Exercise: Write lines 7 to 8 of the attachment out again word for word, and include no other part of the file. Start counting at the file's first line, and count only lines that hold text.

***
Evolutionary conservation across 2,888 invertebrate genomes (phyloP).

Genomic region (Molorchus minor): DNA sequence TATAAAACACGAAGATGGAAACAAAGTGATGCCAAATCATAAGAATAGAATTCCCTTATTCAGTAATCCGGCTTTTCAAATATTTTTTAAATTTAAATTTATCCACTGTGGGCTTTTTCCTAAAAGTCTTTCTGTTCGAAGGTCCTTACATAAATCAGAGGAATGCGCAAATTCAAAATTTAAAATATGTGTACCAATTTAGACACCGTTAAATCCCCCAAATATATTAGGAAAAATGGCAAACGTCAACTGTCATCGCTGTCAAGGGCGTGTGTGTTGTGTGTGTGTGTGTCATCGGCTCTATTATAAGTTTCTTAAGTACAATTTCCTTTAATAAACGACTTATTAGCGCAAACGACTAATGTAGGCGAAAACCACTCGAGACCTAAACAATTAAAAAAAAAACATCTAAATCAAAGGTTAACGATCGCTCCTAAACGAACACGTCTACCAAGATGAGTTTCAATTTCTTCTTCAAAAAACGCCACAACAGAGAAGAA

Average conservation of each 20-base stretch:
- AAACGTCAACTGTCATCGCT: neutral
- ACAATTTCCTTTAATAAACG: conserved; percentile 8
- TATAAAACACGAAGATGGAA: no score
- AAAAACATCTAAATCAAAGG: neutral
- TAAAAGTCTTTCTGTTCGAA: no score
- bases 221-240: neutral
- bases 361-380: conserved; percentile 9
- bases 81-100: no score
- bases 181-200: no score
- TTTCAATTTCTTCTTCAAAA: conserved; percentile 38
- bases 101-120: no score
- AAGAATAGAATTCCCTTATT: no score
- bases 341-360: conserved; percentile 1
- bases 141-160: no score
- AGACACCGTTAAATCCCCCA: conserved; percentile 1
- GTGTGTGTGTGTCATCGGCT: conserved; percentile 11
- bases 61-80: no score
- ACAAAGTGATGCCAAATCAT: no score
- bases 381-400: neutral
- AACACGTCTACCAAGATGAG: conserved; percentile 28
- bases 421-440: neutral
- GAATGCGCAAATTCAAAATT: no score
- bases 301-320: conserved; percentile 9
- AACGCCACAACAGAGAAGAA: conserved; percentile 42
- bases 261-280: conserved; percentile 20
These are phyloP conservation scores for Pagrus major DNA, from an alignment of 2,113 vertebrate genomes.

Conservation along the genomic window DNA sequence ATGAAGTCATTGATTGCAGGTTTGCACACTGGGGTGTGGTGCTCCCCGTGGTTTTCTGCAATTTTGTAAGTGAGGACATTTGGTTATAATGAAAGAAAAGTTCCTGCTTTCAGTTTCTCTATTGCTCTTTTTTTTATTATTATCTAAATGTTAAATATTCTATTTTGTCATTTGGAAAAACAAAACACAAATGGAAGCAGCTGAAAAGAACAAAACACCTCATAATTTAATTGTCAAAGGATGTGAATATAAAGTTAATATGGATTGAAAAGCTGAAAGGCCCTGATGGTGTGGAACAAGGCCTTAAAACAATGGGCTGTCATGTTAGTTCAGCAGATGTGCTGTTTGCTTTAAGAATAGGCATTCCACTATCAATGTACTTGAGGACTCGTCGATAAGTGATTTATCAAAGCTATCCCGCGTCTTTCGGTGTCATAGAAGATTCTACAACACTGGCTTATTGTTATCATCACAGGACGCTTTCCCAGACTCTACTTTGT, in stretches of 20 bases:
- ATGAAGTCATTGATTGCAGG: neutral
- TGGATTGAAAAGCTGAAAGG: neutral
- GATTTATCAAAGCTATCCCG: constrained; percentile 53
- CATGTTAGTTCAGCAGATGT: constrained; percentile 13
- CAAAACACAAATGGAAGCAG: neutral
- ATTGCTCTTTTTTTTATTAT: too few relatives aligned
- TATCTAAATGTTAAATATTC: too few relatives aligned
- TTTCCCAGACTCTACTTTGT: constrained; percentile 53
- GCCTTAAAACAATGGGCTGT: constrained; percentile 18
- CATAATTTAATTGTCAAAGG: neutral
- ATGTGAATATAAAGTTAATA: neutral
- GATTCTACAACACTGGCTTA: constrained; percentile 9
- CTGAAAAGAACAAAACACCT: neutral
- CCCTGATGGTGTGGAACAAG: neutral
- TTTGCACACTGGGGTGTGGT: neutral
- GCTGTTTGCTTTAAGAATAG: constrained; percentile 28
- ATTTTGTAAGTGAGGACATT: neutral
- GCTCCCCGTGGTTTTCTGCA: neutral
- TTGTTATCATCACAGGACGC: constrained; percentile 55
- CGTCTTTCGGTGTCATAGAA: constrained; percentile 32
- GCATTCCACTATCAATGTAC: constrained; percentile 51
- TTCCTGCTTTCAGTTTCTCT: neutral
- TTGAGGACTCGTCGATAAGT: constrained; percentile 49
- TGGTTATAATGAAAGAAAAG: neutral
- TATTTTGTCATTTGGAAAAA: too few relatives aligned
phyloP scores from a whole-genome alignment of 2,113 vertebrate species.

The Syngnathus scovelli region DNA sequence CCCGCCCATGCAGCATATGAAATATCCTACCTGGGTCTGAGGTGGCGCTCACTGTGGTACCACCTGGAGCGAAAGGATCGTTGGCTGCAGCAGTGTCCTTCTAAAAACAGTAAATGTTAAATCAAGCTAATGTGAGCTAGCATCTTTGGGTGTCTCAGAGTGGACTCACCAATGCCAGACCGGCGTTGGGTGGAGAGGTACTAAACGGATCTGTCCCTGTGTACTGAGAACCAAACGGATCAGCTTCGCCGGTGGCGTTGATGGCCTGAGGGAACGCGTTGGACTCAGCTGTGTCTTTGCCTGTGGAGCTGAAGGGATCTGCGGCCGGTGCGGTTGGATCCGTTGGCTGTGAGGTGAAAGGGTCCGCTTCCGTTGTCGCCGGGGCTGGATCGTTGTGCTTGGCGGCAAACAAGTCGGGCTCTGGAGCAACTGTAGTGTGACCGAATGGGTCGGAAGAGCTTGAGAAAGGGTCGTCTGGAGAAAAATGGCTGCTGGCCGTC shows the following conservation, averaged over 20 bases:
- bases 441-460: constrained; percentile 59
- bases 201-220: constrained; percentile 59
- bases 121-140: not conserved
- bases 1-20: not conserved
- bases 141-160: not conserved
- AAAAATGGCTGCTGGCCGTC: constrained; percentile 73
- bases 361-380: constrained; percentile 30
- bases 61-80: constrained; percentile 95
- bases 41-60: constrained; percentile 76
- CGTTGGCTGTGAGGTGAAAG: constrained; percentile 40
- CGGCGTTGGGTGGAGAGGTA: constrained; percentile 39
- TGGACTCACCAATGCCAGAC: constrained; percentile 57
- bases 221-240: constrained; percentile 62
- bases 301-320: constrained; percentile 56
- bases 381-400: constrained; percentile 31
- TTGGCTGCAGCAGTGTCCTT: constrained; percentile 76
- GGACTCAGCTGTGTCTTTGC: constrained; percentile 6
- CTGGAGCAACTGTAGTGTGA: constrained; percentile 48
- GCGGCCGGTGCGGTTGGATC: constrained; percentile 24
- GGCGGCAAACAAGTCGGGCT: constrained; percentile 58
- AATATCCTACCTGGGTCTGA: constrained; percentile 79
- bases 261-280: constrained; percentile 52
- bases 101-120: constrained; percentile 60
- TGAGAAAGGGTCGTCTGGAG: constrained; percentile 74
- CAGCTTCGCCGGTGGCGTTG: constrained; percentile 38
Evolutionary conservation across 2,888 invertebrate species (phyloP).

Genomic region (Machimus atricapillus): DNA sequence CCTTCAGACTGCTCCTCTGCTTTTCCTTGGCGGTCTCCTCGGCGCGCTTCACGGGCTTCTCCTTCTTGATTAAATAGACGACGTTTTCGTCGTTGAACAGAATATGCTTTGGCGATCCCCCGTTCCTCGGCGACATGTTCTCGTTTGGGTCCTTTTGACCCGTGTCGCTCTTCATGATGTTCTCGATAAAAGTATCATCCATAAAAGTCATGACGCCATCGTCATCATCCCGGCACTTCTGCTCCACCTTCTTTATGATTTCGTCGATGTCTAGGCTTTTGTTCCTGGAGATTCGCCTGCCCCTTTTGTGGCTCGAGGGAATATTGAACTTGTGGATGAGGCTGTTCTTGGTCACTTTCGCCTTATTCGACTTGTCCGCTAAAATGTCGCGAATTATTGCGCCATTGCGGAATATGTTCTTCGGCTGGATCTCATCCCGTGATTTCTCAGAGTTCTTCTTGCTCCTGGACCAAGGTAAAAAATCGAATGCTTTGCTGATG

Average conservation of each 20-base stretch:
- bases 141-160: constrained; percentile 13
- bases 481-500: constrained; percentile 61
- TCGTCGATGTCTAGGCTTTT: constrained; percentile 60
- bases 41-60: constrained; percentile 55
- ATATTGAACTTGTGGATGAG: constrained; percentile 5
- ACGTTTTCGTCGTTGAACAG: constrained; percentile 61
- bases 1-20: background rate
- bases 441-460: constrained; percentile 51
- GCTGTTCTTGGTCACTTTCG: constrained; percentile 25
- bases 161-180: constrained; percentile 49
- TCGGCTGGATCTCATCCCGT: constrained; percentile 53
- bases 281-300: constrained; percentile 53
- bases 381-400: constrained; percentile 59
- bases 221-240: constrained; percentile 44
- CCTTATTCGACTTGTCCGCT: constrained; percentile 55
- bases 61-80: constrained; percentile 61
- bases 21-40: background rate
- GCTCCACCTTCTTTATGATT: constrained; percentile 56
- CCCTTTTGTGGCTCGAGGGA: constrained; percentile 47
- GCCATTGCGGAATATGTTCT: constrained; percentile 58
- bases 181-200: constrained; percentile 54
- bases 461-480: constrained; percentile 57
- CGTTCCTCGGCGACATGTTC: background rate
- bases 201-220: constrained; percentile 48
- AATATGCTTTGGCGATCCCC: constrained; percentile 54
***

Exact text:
- AAAAACATCTAAATCAAAGG: neutral
- TAAAAGTCTTTCTGTTCGAA: no score